When we talk about Tiger Woods, we don’t talk about him being the first Asian person to win all four major golf events. Homer Plessy was not the 7/8th white person barred from a street car.

    If Barack Obama becomes the first black president, he will also become the 44th white president. The fact that we even talk about it in these terms means, I believe, that we still have a long way to go.

  5. Hawzien Gebremedhin

    It is true that Obama’s race plays a role in his movement of change, but without the policy to create this change, race is insignificant. Obama has a plan to create change and through his rhetoric, he is moving millions of people all around the world to fight towards the same goal.

    If Obama was just running on a basis of race then what about the black leaders that choose to run before him like Jesse Jackson? He was a black man just like Barack Obama, yet he had different views on how to change America. Its these views that make Obama different from other black presidential hopefuls and even white ones. Obama brings a different story to the American public and finds a way to connect with most of them and bring his dream of change to life.

    Yes, the fact that Barack Obama is black encourages more people to believe in his dream of change than say, a white man, but he also has a plan to back up his words.

  6. kvalentine2008

    I personally have to disagree with the majority of this post. I don’t feel like a lot of people are trying to hide voting or not voting for barrack because of his race. As we talked about in class today, many people still view blacks as boastful, complaing, lazy and violent; none of them were ashamed to tell the pollsters this. The fact that people use Obama as a scapegoat for ending racism is ludicrous when Obama hardly ever identifies with his African-American side in a way that would dramatically impact many African-American lives; he only does this when it is to his advantage; prime example the 2004 DNC. Obama’s race I feel is a big reason that is keeping the Hilary voters from backing him, and if people think that Obama is ending racism in America and its taking a step in the right direction, then they must have not seen the republican ad that BLATANTLY spins Obama’s slogan of CHANGE into a flying advertisement to HANG him; not only does this play off of the historical racist tendencies of this country, but it brings out a lot of emotion in people. Some for the worst, some for the better. I’m not saying that Barrack doesn’t bring out a feeling of hope in many peoples lives because he does. Not just African-American, but people across the board. But this election is going to be interesting, not because it is ending racism, but because it is bringing it more to frontline American politics. It’s the ELEPHANT in the room that people have wanted to pretend has left for a long time and then act shocked when it isn’t. Racism is not gone when people like this are on fox news laughing about killing Obama, and the KKK hinting at plots to kill Obama. I would argue racism is not going to simply be eliminated by this election.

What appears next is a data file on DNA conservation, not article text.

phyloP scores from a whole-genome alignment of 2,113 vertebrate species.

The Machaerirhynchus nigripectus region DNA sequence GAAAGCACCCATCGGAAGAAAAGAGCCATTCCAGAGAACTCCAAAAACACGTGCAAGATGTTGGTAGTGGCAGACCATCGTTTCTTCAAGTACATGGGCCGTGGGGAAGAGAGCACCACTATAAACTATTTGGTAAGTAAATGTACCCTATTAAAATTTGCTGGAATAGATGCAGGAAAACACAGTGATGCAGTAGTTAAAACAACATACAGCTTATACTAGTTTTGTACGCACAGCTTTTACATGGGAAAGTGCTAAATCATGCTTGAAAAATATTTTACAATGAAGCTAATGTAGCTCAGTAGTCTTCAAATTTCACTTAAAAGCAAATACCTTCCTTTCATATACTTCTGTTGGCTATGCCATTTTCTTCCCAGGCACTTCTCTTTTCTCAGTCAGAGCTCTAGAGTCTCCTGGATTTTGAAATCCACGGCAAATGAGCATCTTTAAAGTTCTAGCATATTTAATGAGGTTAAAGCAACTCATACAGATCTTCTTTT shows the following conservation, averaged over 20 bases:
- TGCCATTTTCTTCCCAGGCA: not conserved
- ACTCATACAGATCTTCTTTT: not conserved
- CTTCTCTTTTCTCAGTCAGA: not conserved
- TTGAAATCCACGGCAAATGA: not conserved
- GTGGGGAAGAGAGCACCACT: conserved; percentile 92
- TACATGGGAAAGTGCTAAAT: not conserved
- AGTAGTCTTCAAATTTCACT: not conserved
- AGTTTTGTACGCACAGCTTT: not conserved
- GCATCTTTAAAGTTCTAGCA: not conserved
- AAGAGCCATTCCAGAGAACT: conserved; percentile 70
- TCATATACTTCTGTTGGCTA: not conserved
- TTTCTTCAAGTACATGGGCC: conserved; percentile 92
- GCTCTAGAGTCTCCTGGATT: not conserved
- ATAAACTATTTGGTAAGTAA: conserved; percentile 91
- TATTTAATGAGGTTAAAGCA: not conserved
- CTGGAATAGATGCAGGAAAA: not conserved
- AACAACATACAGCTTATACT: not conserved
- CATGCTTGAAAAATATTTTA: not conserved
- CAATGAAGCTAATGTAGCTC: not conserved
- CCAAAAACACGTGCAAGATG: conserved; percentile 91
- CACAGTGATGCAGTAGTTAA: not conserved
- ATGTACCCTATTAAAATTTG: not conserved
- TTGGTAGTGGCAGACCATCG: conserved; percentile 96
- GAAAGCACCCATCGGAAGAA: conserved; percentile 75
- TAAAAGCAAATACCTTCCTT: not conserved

7. balaban13

    Stephen, I have to disagree with you. In a country where only white Christian men were elected to the presidency, I think a “change of scenery” would be a big deal. Obama might only be a 44th President to some, but to the people on the African Continent it’s a totally different thing.

    I have to be honest: one of the main reasons I stood in line for almost 2 hours in a bitter cold to cast my caucus vote for Obama was because he is different not only policy wise but because he is African American. This country can talk Democracy and Diversity all it wants, but if it can’t elect a women or a minority to the highest office, how good is that talk? I think that the only way this country can finally bury its horrible history of racism and sexism is to elect minorities to high governmental offices, although they still have to posess proper qualifications.